Should the MoCA be utilized in clinical trials going forward, the dilemma of how to compare new data to existing trials that used the MMSE needs to be addressed. A potential strategy would be to transform MMSE and MoCA scores into equivalent z-scores,17 which would allow comparison of cognitive performance between the two groups. However, the absence of age and education normative data for the MoCA limits this practice. For now, the most parsimonious strategy would be to administer both the MoCA and the MMSE until further evidence is available to demonstrate whether it is an appropriate tool. For existing clinical trial databases that have extensive MMSE data only, using age and education adjusted MMSE cut-offs for cognitive impairment may be helpful. In a recent study on cognitive impairment in the DATATOP study cohort,33 Uc et al. found that subjects who developed cognitive impairment by age and education adjusted MMSE criteria showed significant decline on neuropsychological tests while the neuropsychological performance of non-impaired subjects remained stable.
This task force recommends consideration of the MoCA as a screening instrument for dementia and MCI in PD clinical studies where cognition is not the primary outcome measure. Widespread adoption of such an instrument in clinical trials will improve comparability among research studies on motor and non-motor aspects of PD. The MoCA still requires further study of its validity in PD populations to determine how well it detects MCI and dementia, and it could also benefit from the development of age and education normative data. Despite these flaws, the MoCA shows the most promise of the currently available brief cognitive assessments. Since the MoCA lacks data regarding sensitivity to change over time and to treatment, the Task Force does not recommend use of the MoCA as a stand-alone measure in PD trials investigating progression of cognitive impairment. If future evidence demonstrates that the MoCA is sensitive to longitudinal treatment effects and cognitive decline, then the MoCA may be considered for use as a primary outcome measure.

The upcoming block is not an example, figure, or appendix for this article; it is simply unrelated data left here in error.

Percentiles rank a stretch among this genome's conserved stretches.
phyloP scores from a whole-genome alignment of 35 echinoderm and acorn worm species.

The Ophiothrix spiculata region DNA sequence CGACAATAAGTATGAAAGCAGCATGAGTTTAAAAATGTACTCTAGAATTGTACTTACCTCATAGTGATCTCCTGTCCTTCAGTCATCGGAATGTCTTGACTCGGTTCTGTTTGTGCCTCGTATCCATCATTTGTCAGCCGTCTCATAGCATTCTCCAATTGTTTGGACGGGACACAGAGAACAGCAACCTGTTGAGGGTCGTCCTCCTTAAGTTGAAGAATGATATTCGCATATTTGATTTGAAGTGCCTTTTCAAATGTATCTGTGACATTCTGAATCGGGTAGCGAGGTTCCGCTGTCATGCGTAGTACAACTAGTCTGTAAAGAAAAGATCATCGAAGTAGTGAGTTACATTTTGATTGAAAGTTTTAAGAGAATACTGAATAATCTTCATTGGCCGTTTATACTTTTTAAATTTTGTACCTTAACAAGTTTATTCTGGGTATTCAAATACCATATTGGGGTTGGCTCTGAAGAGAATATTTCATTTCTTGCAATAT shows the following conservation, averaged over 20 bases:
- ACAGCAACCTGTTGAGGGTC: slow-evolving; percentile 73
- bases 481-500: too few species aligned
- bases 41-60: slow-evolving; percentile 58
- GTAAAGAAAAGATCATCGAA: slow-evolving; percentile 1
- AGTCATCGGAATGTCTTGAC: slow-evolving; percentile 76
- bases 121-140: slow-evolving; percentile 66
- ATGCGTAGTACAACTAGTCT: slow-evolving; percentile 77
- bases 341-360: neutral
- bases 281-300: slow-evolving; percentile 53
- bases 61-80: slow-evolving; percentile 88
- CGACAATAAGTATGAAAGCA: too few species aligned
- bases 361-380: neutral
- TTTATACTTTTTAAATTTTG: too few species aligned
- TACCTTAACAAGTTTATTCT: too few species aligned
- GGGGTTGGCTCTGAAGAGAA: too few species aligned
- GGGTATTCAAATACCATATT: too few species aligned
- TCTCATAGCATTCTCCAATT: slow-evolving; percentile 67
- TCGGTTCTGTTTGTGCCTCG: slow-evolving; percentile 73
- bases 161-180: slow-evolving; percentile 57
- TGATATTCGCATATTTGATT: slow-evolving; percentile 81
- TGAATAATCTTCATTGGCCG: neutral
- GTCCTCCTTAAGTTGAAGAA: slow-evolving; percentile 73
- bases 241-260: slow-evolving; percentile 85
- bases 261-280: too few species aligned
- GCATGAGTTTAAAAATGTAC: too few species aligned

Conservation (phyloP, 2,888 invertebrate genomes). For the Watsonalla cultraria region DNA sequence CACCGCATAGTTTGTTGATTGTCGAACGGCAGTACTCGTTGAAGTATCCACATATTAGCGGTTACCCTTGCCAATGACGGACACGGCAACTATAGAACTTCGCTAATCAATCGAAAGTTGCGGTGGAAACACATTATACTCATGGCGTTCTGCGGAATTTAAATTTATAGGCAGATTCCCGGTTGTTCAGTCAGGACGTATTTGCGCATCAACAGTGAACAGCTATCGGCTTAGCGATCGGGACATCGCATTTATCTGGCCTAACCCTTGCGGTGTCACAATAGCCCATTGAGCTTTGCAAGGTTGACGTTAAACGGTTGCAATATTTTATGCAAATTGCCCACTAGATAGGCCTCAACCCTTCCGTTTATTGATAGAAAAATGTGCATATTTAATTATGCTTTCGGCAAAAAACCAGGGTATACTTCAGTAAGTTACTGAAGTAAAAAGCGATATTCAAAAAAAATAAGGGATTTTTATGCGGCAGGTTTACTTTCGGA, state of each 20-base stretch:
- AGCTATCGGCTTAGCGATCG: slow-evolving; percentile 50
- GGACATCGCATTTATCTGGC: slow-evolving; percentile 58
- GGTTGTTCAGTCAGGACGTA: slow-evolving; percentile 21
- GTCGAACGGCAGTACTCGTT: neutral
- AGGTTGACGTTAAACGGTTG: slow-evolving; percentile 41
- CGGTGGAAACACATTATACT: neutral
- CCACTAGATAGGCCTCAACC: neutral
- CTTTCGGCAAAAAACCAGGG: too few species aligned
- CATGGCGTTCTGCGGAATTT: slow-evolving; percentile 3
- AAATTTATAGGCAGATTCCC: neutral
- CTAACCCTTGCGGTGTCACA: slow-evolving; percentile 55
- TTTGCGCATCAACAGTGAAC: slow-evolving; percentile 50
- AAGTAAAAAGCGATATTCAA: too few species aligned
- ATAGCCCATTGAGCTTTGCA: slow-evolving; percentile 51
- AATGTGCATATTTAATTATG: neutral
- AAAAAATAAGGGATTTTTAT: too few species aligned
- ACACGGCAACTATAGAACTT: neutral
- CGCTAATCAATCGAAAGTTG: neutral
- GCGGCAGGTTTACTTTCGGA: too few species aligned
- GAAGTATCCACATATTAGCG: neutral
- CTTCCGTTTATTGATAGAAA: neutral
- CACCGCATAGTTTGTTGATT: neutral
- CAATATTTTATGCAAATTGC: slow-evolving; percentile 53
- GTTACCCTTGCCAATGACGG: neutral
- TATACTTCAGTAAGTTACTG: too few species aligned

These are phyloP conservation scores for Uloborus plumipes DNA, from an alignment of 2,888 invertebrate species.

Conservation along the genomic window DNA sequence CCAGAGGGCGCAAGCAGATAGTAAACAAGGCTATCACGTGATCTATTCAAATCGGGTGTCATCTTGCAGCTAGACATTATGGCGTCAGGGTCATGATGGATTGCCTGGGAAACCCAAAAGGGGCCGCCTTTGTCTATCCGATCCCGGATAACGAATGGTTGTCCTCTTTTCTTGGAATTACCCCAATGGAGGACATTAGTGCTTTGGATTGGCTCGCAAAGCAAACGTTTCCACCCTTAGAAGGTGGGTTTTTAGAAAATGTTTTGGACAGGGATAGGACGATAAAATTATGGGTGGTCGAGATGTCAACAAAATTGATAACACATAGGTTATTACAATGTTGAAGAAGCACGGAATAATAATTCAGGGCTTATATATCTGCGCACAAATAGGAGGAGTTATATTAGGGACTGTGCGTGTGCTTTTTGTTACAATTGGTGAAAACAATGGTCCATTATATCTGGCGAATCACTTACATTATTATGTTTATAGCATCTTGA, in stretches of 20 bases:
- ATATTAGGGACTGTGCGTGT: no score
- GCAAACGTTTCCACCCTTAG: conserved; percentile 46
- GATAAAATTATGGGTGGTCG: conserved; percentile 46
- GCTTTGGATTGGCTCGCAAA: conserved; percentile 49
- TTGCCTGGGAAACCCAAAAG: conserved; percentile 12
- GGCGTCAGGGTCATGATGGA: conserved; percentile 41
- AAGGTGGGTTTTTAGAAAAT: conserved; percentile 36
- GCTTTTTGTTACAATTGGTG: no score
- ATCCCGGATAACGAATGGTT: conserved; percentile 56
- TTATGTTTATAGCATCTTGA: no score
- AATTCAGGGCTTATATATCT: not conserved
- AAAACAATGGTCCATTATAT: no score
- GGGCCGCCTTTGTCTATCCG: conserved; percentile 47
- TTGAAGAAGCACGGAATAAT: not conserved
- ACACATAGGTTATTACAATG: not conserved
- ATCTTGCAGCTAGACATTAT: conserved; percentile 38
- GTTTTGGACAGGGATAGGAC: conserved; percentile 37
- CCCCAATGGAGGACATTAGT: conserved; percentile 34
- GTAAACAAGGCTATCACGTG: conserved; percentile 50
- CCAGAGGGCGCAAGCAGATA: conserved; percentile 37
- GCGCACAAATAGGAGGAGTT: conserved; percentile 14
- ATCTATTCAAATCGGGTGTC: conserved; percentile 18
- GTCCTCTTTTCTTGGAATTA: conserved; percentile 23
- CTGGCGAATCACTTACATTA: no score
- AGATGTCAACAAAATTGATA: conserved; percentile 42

The authors thank the anonymous reviewer(s) for their thoughtful, detailed and constructive comments of our paper.
Financial Disclosure/Conflict of Interest: The authors report no disclosures or conflict of interest concerning the research related to the manuscript.
The members of the Parkinson Study Group Cognitive/Psychiatric Working Group are:
John Growdon, MD, Massachusetts General Hospital, Boston, MA
Ergun Uc, MD, University of Iowa Hospitals, Iowa City, IA
Kelvin Chou, MD, University of Michigan, Ann Arbor, MI
Charles Adler, MD, PhD, Mayo Clinic Arizona, Scottsdale, AZ
Punit Agrawal, DO, Ohio State University, Columbus, OH
Melissa M. Amick, PhD, Brown University, Providence, RI
Jason Brandt, PhD, Neuropsychologist, Johns Hopkins University, Baltimore, MD
Richard Camicioli, MD, University of Alberta, Canada
John Caviness, MD, Mayo Clinic Arizona
Karen Frei, MD, Parkinson & MD Institute, Fountain Valley, CA
Joseph Friedman, MD, NeuroHealth PD and MD Center, Warwick, RI
Serge Gauthier, MD, Dir Alzheimer’s Disease Research Unit, McGill University, Montreal
Melissa Gerstenhaber, RNC, MSN, CCRC, Johns Hopkins
Daniel Gitelman, MD, Cognitive Neurologist, Northwestern University, Chicago, IL
Jennifer Goldman, MD, Rush University Medical Center, Chicago, IL
David Hardesty, MD, Instructor, Columbia University Medical Center, NY
Johanna Hartlein, Washington University, St. Louis, MO
Neal Hermanowicz, MD, University of California, Irvine
Jennifer Hui, MD, U of Southern California, Los Angeles, CA
Howard Hurtig, MD, University of Pennsylvania, Philadelphia, PA
James Leverenz, MD, University of Washington, Seattle, WA
Bonnie Levin, PhD, University of Miami, Miami, FL
Irene Litvan, MD, University of Louisville SOM, Louisville, KY
Laura Marsh, MD, Johns Hopkins University, Baltimore, MD
Melissa Nirenberg, MD, PhD, Weill Medical College of Cornell University, NY, NY
Michel Panisset, MD, Hotel-Dieu du CHUM, Montreal, Canada
Irene H. Richard, MD, University of Rochester, NY
Web Ross, Pacific Health Research Institute, Honolulu, HI
Tanya Simuni, MD, Northwestern University, Chicago, IL
Alexander Tröster, PhD, University of North Carolina at Chapel Hill, Chapel Hill, NC
Daniel Truong, MD, Parkinson & MD Institute, Fountain Valley, CA
Paul Tuite, MD, University of Minnesota